Running is both your skin’s best friend (that rosy sheen) and its worst enemy (sun damage, sweat-induced acne). And need we even mention a runner’s camera-unready feet, with unsightly calluses and lurking fungi? Since you’re not going to hang up your running shoes as a skin-saving strategy, take these steps to keep your epidermis—from tender toes to the tips of your ears—safe, healthy, and well cared for. (Learn how to maximize your muscle and stay pain-free for life with the Athlete's Book of Home Remedies.)
Be Sun Smart
A scary but not entirely surprising 2006 Archives of Dermatology study found marathoners may be at increased risk of malignant melanoma. Sure, you could run after dark or indoors to avoid frequent, unprotected sun exposure. But that’s both impractical and not much fun. Better to be consistent about applying sunscreen to vulnerable areas, says Elizabeth K. Hale, M.D., an associate professor of dermatology at New York University School of Medicine and a marathoner. “I see a lot of runners with squamous-cell carcinoma, a form of skin cancer that typically occurs on chronically exposed areas like the hands, neck, and ear tips,” she says.
Protect yourself: Find—and diligently use—sunscreen that works for you. (Those marathoners in the study? Only about half of them reported using sunscreen regularly.) Look for a lightweight, oil-free, broad-spectrum (blocking both UVA and UVB rays) product. A stick is good for your face, as it is less likely to drip and sting your eyes. A hat and sunglasses add extra protection, as do commonsense measures like wearing UV-blocking clothing (check labels for an Ultraviolet Protection Factor rating) and avoiding high-noon runs. (Video: A Sprinter's Secret: Staying in Shape Off the Track)
Keep Your Feet Happy
Runners tend to have not very pretty feet, thanks to blisters, calluses, and fungus. What you’re battling are the twin foot-skin enemies of moisture and friction. “Blisters pop up with what’s called fast friction,” says Gary A. Pichney, D.P.M., podiatrist at the Institute for Foot and Ankle Reconstruction at Mercy Medical Center in Baltimore. “Slow friction—rubbing in the same spot over time, builds calluses.” Meanwhile trapped moisture (e.g., between the toes) can cause what’s called maceration, in which the skin looks paler than the surrounding skin and is prone to fungal infections.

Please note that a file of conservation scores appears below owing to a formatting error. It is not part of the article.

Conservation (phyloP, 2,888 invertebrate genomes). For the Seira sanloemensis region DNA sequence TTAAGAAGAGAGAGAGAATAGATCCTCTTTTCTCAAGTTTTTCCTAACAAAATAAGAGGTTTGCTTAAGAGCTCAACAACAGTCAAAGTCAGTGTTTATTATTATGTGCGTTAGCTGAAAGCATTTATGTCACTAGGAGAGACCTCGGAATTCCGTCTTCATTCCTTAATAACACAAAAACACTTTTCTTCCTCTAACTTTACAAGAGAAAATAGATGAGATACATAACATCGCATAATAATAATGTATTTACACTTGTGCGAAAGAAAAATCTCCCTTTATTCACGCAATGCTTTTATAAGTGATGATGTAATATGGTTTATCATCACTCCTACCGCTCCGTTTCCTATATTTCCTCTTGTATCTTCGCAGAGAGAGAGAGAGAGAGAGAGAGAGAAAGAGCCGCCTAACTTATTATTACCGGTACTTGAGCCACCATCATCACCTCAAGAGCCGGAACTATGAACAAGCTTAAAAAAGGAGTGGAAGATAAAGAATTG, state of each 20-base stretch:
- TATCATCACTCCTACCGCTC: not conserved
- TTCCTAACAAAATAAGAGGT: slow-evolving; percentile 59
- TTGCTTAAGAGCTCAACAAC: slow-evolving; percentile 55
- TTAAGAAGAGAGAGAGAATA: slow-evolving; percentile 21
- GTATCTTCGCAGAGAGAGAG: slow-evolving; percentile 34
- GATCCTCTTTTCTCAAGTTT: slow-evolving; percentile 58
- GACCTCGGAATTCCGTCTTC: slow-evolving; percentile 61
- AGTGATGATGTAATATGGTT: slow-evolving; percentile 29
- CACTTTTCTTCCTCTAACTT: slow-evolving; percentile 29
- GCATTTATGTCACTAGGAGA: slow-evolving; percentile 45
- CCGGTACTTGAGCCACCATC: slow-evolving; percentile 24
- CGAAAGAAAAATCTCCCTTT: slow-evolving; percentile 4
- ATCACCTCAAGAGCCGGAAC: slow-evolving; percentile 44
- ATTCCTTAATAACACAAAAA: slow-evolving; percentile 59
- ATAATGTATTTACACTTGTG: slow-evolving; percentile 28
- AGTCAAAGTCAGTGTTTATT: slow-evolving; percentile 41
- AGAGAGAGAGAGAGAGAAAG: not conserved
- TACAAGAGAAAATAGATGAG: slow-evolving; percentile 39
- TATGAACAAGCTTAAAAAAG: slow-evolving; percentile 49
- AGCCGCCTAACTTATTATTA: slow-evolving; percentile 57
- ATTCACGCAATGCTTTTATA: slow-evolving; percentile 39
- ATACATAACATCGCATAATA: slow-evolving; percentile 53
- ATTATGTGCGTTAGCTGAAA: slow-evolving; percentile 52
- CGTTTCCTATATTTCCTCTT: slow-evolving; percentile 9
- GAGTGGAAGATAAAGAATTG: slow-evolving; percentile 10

Protect yourself: Polypropylene or wool socks wick away moisture, and you can use plain talc or an athlete’s foot powder to prevent moisture-triggered fungus attacks. During a long run, a dab of petroleum jelly on blister-prone “hot spots” may help you prevent a pop-up. “Treat popped blisters with tincture of benzoin, available OTC, to speed healing,” says Pichney. After your run, remove socks to air your feet. Gently soften and thin calluses with a pumice; if they’re so thick that you can see a dark bruise underneath them, which could indicate a wound or infection, see your doctor or podiatrist.
Exercise increases circulation, which can keep skin clear. But for women, running so much that it interferes with your period (amenorrhea) can trigger acne, explains Dr. Hale, because the hormonal balance shifts (more of the male hormone androgen, less estrogen). And for many runners, male and female, acne happens when bacteria naturally present on the skin gets trapped in pores by sebum and sweat. Folliculitis, another form of acne, is caused by the same combo that in this case infects hair follicles, causing a crop of red bumps.
Protect yourself: Even though a 2008 Pediatric Dermatology study of adult male exercisers showed that showering within an hour after a sweat-drenching workout (as opposed to waiting several hours) made little difference in the existence of body acne, it still makes logical sense to keep skin clean. “If you’re unable to wash right away, use wipes, or at least change clothes,” says Dr. Hale.
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